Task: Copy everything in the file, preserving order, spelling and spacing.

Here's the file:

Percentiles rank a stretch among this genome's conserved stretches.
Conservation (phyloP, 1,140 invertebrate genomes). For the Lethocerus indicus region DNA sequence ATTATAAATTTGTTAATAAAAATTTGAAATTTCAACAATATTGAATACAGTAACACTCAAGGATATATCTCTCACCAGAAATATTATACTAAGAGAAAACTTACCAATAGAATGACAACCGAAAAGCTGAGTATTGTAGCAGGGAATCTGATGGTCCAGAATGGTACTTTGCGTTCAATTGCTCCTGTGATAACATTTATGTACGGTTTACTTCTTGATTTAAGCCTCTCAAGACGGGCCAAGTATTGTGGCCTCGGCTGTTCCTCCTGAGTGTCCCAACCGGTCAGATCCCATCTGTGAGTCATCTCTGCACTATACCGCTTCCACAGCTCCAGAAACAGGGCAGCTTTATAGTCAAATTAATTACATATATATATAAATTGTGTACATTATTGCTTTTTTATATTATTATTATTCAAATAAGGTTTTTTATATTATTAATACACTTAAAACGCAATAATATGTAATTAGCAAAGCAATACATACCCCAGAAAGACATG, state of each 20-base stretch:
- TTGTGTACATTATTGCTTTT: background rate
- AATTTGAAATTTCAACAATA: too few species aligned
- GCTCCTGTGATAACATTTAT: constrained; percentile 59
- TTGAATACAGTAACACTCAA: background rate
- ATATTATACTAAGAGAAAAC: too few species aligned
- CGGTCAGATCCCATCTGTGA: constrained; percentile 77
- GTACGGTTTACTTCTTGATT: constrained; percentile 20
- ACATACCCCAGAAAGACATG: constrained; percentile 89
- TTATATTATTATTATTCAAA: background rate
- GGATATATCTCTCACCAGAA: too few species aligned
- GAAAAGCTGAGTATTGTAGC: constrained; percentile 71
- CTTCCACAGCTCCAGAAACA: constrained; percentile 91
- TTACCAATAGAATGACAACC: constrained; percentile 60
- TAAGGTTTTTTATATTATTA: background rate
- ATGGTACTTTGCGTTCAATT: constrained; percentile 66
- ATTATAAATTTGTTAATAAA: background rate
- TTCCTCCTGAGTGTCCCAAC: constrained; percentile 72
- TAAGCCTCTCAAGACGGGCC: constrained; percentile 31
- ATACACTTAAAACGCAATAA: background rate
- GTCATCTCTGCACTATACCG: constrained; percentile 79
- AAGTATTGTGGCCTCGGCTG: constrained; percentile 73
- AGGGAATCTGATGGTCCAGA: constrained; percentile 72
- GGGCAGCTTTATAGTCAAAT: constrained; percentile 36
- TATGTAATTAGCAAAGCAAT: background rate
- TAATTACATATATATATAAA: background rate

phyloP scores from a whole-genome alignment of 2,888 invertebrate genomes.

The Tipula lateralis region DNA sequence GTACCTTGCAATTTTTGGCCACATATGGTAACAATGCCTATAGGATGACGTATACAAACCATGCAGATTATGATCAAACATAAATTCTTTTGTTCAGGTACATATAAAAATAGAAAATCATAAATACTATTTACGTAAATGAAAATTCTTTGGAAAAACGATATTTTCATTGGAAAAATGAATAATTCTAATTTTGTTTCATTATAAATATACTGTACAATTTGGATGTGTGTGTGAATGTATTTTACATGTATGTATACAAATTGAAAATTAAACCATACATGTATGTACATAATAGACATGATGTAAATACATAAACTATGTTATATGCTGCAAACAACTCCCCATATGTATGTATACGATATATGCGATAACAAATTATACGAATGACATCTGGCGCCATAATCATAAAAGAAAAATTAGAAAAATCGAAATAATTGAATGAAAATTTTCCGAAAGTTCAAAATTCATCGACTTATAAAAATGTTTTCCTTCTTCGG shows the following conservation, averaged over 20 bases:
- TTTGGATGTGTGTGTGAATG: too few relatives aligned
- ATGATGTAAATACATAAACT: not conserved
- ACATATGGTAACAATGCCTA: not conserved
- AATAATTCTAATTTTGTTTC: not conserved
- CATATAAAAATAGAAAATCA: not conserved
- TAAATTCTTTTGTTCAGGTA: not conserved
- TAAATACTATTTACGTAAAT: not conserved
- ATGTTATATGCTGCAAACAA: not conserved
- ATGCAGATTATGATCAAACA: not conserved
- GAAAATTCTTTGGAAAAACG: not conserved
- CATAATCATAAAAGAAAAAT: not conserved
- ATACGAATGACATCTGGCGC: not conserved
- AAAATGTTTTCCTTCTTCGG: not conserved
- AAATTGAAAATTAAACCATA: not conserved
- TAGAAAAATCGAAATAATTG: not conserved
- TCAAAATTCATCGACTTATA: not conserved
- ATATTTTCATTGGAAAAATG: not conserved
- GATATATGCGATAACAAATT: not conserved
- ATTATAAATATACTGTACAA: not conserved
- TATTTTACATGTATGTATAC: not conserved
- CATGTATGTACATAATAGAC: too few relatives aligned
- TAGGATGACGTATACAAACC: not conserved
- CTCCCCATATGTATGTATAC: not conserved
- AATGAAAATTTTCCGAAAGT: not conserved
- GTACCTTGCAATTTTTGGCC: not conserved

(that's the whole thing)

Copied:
Percentiles rank a stretch among this genome's conserved stretches.
Conservation (phyloP, 1,140 invertebrate genomes). For the Lethocerus indicus region DNA sequence ATTATAAATTTGTTAATAAAAATTTGAAATTTCAACAATATTGAATACAGTAACACTCAAGGATATATCTCTCACCAGAAATATTATACTAAGAGAAAACTTACCAATAGAATGACAACCGAAAAGCTGAGTATTGTAGCAGGGAATCTGATGGTCCAGAATGGTACTTTGCGTTCAATTGCTCCTGTGATAACATTTATGTACGGTTTACTTCTTGATTTAAGCCTCTCAAGACGGGCCAAGTATTGTGGCCTCGGCTGTTCCTCCTGAGTGTCCCAACCGGTCAGATCCCATCTGTGAGTCATCTCTGCACTATACCGCTTCCACAGCTCCAGAAACAGGGCAGCTTTATAGTCAAATTAATTACATATATATATAAATTGTGTACATTATTGCTTTTTTATATTATTATTATTCAAATAAGGTTTTTTATATTATTAATACACTTAAAACGCAATAATATGTAATTAGCAAAGCAATACATACCCCAGAAAGACATG, state of each 20-base stretch:
- TTGTGTACATTATTGCTTTT: background rate
- AATTTGAAATTTCAACAATA: too few species aligned
- GCTCCTGTGATAACATTTAT: constrained; percentile 59
- TTGAATACAGTAACACTCAA: background rate
- ATATTATACTAAGAGAAAAC: too few species aligned
- CGGTCAGATCCCATCTGTGA: constrained; percentile 77
- GTACGGTTTACTTCTTGATT: constrained; percentile 20
- ACATACCCCAGAAAGACATG: constrained; percentile 89
- TTATATTATTATTATTCAAA: background rate
- GGATATATCTCTCACCAGAA: too few species aligned
- GAAAAGCTGAGTATTGTAGC: constrained; percentile 71
- CTTCCACAGCTCCAGAAACA: constrained; percentile 91
- TTACCAATAGAATGACAACC: constrained; percentile 60
- TAAGGTTTTTTATATTATTA: background rate
- ATGGTACTTTGCGTTCAATT: constrained; percentile 66
- ATTATAAATTTGTTAATAAA: background rate
- TTCCTCCTGAGTGTCCCAAC: constrained; percentile 72
- TAAGCCTCTCAAGACGGGCC: constrained; percentile 31
- ATACACTTAAAACGCAATAA: background rate
- GTCATCTCTGCACTATACCG: constrained; percentile 79
- AAGTATTGTGGCCTCGGCTG: constrained; percentile 73
- AGGGAATCTGATGGTCCAGA: constrained; percentile 72
- GGGCAGCTTTATAGTCAAAT: constrained; percentile 36
- TATGTAATTAGCAAAGCAAT: background rate
- TAATTACATATATATATAAA: background rate

phyloP scores from a whole-genome alignment of 2,888 invertebrate genomes.

The Tipula lateralis region DNA sequence GTACCTTGCAATTTTTGGCCACATATGGTAACAATGCCTATAGGATGACGTATACAAACCATGCAGATTATGATCAAACATAAATTCTTTTGTTCAGGTACATATAAAAATAGAAAATCATAAATACTATTTACGTAAATGAAAATTCTTTGGAAAAACGATATTTTCATTGGAAAAATGAATAATTCTAATTTTGTTTCATTATAAATATACTGTACAATTTGGATGTGTGTGTGAATGTATTTTACATGTATGTATACAAATTGAAAATTAAACCATACATGTATGTACATAATAGACATGATGTAAATACATAAACTATGTTATATGCTGCAAACAACTCCCCATATGTATGTATACGATATATGCGATAACAAATTATACGAATGACATCTGGCGCCATAATCATAAAAGAAAAATTAGAAAAATCGAAATAATTGAATGAAAATTTTCCGAAAGTTCAAAATTCATCGACTTATAAAAATGTTTTCCTTCTTCGG shows the following conservation, averaged over 20 bases:
- TTTGGATGTGTGTGTGAATG: too few relatives aligned
- ATGATGTAAATACATAAACT: not conserved
- ACATATGGTAACAATGCCTA: not conserved
- AATAATTCTAATTTTGTTTC: not conserved
- CATATAAAAATAGAAAATCA: not conserved
- TAAATTCTTTTGTTCAGGTA: not conserved
- TAAATACTATTTACGTAAAT: not conserved
- ATGTTATATGCTGCAAACAA: not conserved
- ATGCAGATTATGATCAAACA: not conserved
- GAAAATTCTTTGGAAAAACG: not conserved
- CATAATCATAAAAGAAAAAT: not conserved
- ATACGAATGACATCTGGCGC: not conserved
- AAAATGTTTTCCTTCTTCGG: not conserved
- AAATTGAAAATTAAACCATA: not conserved
- TAGAAAAATCGAAATAATTG: not conserved
- TCAAAATTCATCGACTTATA: not conserved
- ATATTTTCATTGGAAAAATG: not conserved
- GATATATGCGATAACAAATT: not conserved
- ATTATAAATATACTGTACAA: not conserved
- TATTTTACATGTATGTATAC: not conserved
- CATGTATGTACATAATAGAC: too few relatives aligned
- TAGGATGACGTATACAAACC: not conserved
- CTCCCCATATGTATGTATAC: not conserved
- AATGAAAATTTTCCGAAAGT: not conserved
- GTACCTTGCAATTTTTGGCC: not conserved